Chapter: The Massage Connection ANATOMY AND PHYSIOLOGY : Skeletal System and Joints

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The Hip Joint

The Hip Joint
Articulating Surfaces and Type of Joint

THE HIP JOINT

Articulating Surfaces and Type of Joint

The hip joint, also referred to as the acetabulofemoral or iliofemoral joint, is one of the most stable joints be-cause the articular surfaces of the rounded head of the femur and the acetabulum of the pelvis fit well into each other. The acetabulum is further deepened by the fibrocartilage (acetabular labrum) located in the ac-etabulum. In addition to shape of the articular surface, the hip joint, similar to the shoulder, has supporting ligaments (see Figure 3.45).



Ligaments and Bursa

The thick capsule is reinforced by strong ligaments. The iliofemoral ligament is a thick band that runs between the anterior inferior iliac spine and the in-tertrochanteric line of the femur. This ligament pre-vents excessive internal and external rotation. When standing, this ligament is twisted and pulled taut and results in “locking” of the joint, allowing the person to stand with little muscle action. The pubofemoralligament extends from the pubic portion of the ac-etabular rim to the inferior portion of the neck of the femur. The ischiofemoral ligament runs between the ischial acetabular rim and the superior portion of the femoral neck. 

The transverse acetabular liga-ment runs between the gap in the inferior margin ofthe acetabular labrum. Another ligament, the liga-mentum teres, is located inside the joint capsule andruns between the acetabular notch and a small de-pression (fovea capitis) located in the femoral head.

A few bursae surround the hip joint. The il-iopectineal bursa lies on the anterior aspect of thehip joint, deep to the iliopsoas muscle, as it crosses the joint. It may communicate with the joint cavity of the hip joint. The trochanteric bursaelie over the greater trochanter, deep to the gluteus maximus, re-ducing friction between the bone and muscle.

Possible Movements

The hip permits flexion, extension, adduction, abduc-tion, medial rotation, lateral rotation, and some cir-cumduction.

Range of Motion

Abduction, 45–50°

Adduction, 20–30°

External/lateral rotation, 45°

Internal/medial rotation, 35°

Flexion, 135°

Extension, 30°

Muscles

The action of most muscles around the hip can be de-termined from the location. The flexor muscles are located in the anterior quadrant, the extensors in the posterior quadrant, the adductors in the medial, and the abductors in the lateral quadrant.

Muscles that flex the hip:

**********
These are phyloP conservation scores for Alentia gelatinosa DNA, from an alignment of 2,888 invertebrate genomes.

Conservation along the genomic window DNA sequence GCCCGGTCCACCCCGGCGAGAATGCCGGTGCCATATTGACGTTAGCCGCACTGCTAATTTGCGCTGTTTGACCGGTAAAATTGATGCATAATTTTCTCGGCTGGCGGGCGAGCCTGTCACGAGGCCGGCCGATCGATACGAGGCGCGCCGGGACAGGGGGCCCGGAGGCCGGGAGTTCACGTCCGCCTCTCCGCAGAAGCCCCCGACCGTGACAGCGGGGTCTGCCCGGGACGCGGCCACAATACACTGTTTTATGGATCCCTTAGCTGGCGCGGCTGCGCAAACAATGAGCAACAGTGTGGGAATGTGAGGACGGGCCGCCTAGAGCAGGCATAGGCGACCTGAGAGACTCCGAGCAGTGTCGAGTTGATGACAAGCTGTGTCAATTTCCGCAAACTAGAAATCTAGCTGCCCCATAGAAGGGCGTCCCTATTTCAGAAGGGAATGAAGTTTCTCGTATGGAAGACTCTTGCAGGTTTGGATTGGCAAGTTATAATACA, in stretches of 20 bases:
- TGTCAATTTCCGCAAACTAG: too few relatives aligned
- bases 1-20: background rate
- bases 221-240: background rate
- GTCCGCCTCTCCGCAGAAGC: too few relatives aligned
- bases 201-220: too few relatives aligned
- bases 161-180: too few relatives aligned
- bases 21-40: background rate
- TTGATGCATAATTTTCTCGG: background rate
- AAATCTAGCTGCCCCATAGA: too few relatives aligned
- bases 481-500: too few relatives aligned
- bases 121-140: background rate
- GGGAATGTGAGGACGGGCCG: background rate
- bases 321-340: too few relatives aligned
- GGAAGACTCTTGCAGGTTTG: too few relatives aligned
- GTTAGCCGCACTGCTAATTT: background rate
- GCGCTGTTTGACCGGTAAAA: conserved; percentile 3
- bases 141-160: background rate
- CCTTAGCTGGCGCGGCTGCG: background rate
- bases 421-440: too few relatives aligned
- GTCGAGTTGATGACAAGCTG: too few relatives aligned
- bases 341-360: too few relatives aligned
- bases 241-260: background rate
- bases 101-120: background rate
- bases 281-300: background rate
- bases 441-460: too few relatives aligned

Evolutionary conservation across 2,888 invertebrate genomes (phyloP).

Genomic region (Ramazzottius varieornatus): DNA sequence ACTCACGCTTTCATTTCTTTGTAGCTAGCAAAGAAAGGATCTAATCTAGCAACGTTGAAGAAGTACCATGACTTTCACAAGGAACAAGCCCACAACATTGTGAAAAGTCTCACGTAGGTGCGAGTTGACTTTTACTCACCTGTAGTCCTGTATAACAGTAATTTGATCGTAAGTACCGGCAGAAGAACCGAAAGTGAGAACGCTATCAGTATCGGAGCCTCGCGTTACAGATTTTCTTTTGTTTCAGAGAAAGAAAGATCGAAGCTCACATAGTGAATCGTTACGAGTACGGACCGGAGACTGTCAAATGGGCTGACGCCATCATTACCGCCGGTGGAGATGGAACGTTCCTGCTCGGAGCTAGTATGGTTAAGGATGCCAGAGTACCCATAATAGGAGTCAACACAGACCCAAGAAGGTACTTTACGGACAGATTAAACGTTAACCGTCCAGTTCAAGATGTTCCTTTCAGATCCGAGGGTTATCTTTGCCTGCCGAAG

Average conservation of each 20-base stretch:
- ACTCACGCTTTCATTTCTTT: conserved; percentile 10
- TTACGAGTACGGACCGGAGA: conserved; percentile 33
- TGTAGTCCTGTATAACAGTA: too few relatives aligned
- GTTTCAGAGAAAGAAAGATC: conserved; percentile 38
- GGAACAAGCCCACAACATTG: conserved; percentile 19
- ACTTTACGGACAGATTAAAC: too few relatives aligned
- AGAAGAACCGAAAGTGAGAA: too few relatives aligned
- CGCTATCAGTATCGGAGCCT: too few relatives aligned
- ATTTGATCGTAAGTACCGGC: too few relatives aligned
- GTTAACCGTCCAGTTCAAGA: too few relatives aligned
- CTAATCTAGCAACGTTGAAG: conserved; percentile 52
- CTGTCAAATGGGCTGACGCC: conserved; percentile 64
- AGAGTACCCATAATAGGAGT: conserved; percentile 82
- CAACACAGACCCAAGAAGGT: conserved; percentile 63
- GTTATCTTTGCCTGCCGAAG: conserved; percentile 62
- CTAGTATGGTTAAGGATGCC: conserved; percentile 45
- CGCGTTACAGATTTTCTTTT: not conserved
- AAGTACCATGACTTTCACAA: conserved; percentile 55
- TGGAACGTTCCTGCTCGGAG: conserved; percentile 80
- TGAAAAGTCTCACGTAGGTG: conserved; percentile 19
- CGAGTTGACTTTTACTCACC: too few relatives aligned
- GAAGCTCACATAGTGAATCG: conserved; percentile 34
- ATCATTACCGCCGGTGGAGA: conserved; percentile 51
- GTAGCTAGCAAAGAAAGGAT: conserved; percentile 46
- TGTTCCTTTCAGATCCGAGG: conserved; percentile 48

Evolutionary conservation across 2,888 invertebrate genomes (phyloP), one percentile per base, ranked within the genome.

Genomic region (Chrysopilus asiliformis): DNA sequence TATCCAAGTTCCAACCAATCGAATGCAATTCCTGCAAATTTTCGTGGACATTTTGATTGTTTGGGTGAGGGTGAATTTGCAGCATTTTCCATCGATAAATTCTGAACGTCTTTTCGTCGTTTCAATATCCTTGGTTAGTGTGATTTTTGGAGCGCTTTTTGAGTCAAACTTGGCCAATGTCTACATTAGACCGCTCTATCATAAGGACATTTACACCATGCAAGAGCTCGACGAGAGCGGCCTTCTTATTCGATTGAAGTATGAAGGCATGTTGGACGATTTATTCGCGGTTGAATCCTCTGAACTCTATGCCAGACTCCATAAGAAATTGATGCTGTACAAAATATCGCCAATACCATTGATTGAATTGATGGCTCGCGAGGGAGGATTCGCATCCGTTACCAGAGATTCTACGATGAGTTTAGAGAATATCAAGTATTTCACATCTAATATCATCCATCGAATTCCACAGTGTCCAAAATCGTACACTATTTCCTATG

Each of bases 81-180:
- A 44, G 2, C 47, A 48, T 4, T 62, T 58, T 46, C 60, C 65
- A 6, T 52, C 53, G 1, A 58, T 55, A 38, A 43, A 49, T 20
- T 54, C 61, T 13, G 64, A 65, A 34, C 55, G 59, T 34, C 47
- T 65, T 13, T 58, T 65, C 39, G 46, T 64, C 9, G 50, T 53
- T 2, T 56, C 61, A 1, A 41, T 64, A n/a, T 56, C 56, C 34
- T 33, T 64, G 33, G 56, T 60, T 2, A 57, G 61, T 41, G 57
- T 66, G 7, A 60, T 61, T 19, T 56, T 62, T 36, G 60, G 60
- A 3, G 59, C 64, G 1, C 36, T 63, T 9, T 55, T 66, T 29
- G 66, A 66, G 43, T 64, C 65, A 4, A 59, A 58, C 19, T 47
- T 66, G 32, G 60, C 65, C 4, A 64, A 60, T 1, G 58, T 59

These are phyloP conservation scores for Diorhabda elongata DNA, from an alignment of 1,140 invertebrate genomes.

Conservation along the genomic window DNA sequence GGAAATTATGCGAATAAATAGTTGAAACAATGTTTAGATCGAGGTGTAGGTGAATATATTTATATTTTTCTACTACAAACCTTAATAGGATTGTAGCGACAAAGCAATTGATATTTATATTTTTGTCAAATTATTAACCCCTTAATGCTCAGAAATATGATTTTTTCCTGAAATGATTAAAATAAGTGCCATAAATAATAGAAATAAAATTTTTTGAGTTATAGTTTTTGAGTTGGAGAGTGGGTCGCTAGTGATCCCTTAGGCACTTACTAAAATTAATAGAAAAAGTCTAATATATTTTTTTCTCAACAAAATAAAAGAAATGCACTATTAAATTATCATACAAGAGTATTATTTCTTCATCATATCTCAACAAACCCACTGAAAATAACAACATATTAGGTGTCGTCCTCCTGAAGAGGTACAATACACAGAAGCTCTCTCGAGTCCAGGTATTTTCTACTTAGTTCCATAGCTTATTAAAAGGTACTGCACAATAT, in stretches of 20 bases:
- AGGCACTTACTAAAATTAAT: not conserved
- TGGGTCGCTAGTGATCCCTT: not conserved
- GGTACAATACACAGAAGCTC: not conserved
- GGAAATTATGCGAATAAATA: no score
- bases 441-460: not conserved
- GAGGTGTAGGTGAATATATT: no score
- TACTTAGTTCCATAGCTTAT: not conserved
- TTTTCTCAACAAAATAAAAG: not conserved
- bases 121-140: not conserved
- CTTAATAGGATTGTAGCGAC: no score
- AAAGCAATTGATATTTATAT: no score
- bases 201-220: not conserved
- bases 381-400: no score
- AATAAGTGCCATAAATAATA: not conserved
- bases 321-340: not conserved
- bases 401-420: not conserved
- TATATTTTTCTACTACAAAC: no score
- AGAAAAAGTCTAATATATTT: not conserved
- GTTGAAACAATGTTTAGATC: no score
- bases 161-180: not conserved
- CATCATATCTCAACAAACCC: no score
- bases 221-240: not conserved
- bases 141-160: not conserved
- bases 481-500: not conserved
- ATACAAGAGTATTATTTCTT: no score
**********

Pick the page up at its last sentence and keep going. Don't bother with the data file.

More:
Primary flexor

Iliopsoas

Secondary flexors

Rectus femoris Sartorius

Muscles that extend the hip:

Primary extensor

Gluteus maximus

Secondary extensor

Hamstrings

Muscles that abduct the hip:

Primary abductor

Gluteus medius

Secondary abductors

Gluteus minimus Tensor fascia lata

Muscles that adduct the hip:

Primary adductor

Adductor longus

Secondary adductors

Adductor brevis Adductor magnus Pectineus Gracilis

Muscles that rotate the hip laterally: Gluteus maximus

Gluteus medius and minimus (posterior fibers) Muscles that rotate the hip medially:

Adductor magnus, longus, brevis

Gluteus medius and minimus (anterior fibers) Iliopsoas

Physical Assessment

Inspection

The gait should be observed as the person enters the room. It is preferable to have the patient’s body ex-posed waist down. When standing normally, the an-terior superior iliac spine should be level with a slight anterior curvature of the lumbar spine. Absence of the lumbar lordosis may indicate spasm of the mus-cles. Weakness of the abdominal muscles may exhibit an abnormally increased lordosis. Look for muscle wasting and body asymmetry.

Palpation

Bony prominences: Various bony prominences can be easily palpated. These are the anterior superior iliac spines, iliac crest, greater trochanter, and pubic tu-bercles anteriorly. Posteriorly, the posterior superior iliac spine and the ischial tuberosity can be palpated.

Other structures: The inguinal ligament, which runs between the anterior superior iliac spine and the pubic tubercle, marks part of the route taken by the male testis as it descends into the scrotum. Bulges in this region may indicate an inguinal hernia. The femoral artery pulsation can be felt just inferior to the inguinal ligament. The femoral vein lies just me-dial to the artery. Tenderness over the sciatic nerve as it emerges from the sacral region can be palpated.

The active and passive range of motion of the hip should be tested as well, together with discrepancies between the two legs.


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